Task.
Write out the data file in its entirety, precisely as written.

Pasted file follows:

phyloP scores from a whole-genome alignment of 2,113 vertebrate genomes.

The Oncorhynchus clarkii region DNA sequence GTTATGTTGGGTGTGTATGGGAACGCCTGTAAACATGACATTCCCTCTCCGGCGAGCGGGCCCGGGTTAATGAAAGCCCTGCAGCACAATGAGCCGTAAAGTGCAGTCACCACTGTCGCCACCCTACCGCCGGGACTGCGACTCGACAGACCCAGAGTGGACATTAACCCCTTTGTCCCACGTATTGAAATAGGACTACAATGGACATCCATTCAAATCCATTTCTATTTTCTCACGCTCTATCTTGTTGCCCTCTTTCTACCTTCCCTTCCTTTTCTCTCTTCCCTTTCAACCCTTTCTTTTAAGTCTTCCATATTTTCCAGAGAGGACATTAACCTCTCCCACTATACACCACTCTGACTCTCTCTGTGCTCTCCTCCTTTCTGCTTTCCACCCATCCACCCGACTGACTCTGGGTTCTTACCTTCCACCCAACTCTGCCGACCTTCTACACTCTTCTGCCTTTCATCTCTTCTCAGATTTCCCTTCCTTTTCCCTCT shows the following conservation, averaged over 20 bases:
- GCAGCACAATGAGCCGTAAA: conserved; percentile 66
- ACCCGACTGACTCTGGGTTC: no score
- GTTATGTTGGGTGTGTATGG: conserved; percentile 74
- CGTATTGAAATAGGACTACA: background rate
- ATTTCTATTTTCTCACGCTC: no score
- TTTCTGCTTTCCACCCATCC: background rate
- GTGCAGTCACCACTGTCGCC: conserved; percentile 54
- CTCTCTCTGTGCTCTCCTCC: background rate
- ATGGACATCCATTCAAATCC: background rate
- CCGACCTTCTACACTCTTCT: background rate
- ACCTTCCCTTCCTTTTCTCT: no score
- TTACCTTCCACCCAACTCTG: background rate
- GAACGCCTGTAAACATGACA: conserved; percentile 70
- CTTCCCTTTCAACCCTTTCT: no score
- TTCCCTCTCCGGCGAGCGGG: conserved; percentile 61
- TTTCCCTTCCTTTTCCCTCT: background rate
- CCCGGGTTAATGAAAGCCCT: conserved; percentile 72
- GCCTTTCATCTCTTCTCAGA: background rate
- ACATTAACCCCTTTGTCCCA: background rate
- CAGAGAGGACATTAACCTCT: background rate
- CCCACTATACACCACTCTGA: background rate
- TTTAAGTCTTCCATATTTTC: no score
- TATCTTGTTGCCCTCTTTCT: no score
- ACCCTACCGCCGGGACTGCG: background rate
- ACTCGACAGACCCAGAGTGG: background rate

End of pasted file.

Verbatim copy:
phyloP scores from a whole-genome alignment of 2,113 vertebrate genomes.

The Oncorhynchus clarkii region DNA sequence GTTATGTTGGGTGTGTATGGGAACGCCTGTAAACATGACATTCCCTCTCCGGCGAGCGGGCCCGGGTTAATGAAAGCCCTGCAGCACAATGAGCCGTAAAGTGCAGTCACCACTGTCGCCACCCTACCGCCGGGACTGCGACTCGACAGACCCAGAGTGGACATTAACCCCTTTGTCCCACGTATTGAAATAGGACTACAATGGACATCCATTCAAATCCATTTCTATTTTCTCACGCTCTATCTTGTTGCCCTCTTTCTACCTTCCCTTCCTTTTCTCTCTTCCCTTTCAACCCTTTCTTTTAAGTCTTCCATATTTTCCAGAGAGGACATTAACCTCTCCCACTATACACCACTCTGACTCTCTCTGTGCTCTCCTCCTTTCTGCTTTCCACCCATCCACCCGACTGACTCTGGGTTCTTACCTTCCACCCAACTCTGCCGACCTTCTACACTCTTCTGCCTTTCATCTCTTCTCAGATTTCCCTTCCTTTTCCCTCT shows the following conservation, averaged over 20 bases:
- GCAGCACAATGAGCCGTAAA: conserved; percentile 66
- ACCCGACTGACTCTGGGTTC: no score
- GTTATGTTGGGTGTGTATGG: conserved; percentile 74
- CGTATTGAAATAGGACTACA: background rate
- ATTTCTATTTTCTCACGCTC: no score
- TTTCTGCTTTCCACCCATCC: background rate
- GTGCAGTCACCACTGTCGCC: conserved; percentile 54
- CTCTCTCTGTGCTCTCCTCC: background rate
- ATGGACATCCATTCAAATCC: background rate
- CCGACCTTCTACACTCTTCT: background rate
- ACCTTCCCTTCCTTTTCTCT: no score
- TTACCTTCCACCCAACTCTG: background rate
- GAACGCCTGTAAACATGACA: conserved; percentile 70
- CTTCCCTTTCAACCCTTTCT: no score
- TTCCCTCTCCGGCGAGCGGG: conserved; percentile 61
- TTTCCCTTCCTTTTCCCTCT: background rate
- CCCGGGTTAATGAAAGCCCT: conserved; percentile 72
- GCCTTTCATCTCTTCTCAGA: background rate
- ACATTAACCCCTTTGTCCCA: background rate
- CAGAGAGGACATTAACCTCT: background rate
- CCCACTATACACCACTCTGA: background rate
- TTTAAGTCTTCCATATTTTC: no score
- TATCTTGTTGCCCTCTTTCT: no score
- ACCCTACCGCCGGGACTGCG: background rate
- ACTCGACAGACCCAGAGTGG: background rate